America

White House Will Let Senators Read Secret Drone Memo

In this image taken from video and released by SITE Intelligence Group, Anwar al-Awlaki speaks in a video message posted on radical websites in November, 2010. i i

hide captionIn this image taken from video and released by SITE Intelligence Group, Anwar al-Awlaki speaks in a video message posted on radical websites in November, 2010.

SITE Intelligence Group/AP
In this image taken from video and released by SITE Intelligence Group, Anwar al-Awlaki speaks in a video message posted on radical websites in November, 2010.

In this image taken from video and released by SITE Intelligence Group, Anwar al-Awlaki speaks in a video message posted on radical websites in November, 2010.

SITE Intelligence Group/AP

The White House has decided that it will let Senators read a secret memo that makes the legal case for the government's ability to target Americans abroad using a drone strike.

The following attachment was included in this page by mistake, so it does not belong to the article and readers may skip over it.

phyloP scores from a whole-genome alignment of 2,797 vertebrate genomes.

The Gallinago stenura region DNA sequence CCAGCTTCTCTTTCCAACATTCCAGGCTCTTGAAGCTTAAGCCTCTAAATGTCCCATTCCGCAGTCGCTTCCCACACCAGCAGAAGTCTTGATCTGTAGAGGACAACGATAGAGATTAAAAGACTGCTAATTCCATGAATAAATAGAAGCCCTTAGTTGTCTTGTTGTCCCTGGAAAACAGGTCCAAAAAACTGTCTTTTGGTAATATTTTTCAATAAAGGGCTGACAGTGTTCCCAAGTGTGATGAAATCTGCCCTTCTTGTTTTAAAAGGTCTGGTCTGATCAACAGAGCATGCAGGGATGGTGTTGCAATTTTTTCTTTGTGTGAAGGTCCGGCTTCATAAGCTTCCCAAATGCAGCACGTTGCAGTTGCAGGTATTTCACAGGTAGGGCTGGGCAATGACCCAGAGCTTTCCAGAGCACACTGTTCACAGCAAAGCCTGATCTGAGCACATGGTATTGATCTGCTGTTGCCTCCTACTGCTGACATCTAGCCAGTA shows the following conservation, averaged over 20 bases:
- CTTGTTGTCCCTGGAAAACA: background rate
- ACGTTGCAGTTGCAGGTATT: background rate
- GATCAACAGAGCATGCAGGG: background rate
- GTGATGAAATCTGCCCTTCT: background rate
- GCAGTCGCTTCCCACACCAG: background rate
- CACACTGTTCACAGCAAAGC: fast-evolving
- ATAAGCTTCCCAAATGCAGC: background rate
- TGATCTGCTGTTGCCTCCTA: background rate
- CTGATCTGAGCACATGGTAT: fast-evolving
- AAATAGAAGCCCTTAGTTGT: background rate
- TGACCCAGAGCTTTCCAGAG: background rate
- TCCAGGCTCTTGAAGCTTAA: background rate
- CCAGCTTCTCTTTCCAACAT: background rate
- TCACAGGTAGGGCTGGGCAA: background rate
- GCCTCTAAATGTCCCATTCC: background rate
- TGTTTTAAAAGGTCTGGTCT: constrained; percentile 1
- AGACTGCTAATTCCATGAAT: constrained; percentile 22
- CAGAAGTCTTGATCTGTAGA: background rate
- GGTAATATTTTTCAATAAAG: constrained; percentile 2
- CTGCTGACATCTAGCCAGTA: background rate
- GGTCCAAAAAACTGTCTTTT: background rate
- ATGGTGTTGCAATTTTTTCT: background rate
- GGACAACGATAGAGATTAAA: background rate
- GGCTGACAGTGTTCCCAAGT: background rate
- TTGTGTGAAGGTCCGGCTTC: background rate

NPR's Carrie Johnson tells our Newscast unit that the move is designed to head off a confirmation battle over one of its judicial nominees.

Carrie filed this report:

"A Republican Senator and the American Civil Liberties Union have joined forces to try to block David Barron from serving as a federal appeals court judge.

"Barron — a former Justice Department lawyer — signed off on a legal justification that allowed the U.S. to target radical cleric Anwar Al-Awlaki with a weaponized drone three years ago.

"To head off objections to the Barron nomination, the White House says it will allow Senators to read classified parts of the memo.

"Chris Anders of the ACLU says that's a good start, but he wants the public to be able to read a redacted copy of the memo so Americans can understand the constitutional issues at work."

As we've reported, the killing of al-Awlaki is controversial. His father sued U.S. officials, but a federal judge dismissed the suit.

The judge admitted that al-Awlaki had a "plausible" case over violations of his due process but as part of the judiciary she could not step into decisions about warmaking, national security and foreign relations.

Back in March of 2012, Attorney General Eric Holder gave an outline of the legal reasoning behind drone strikes against Americans. He said those Americans receive due process, which should not be equated with a judicial process.

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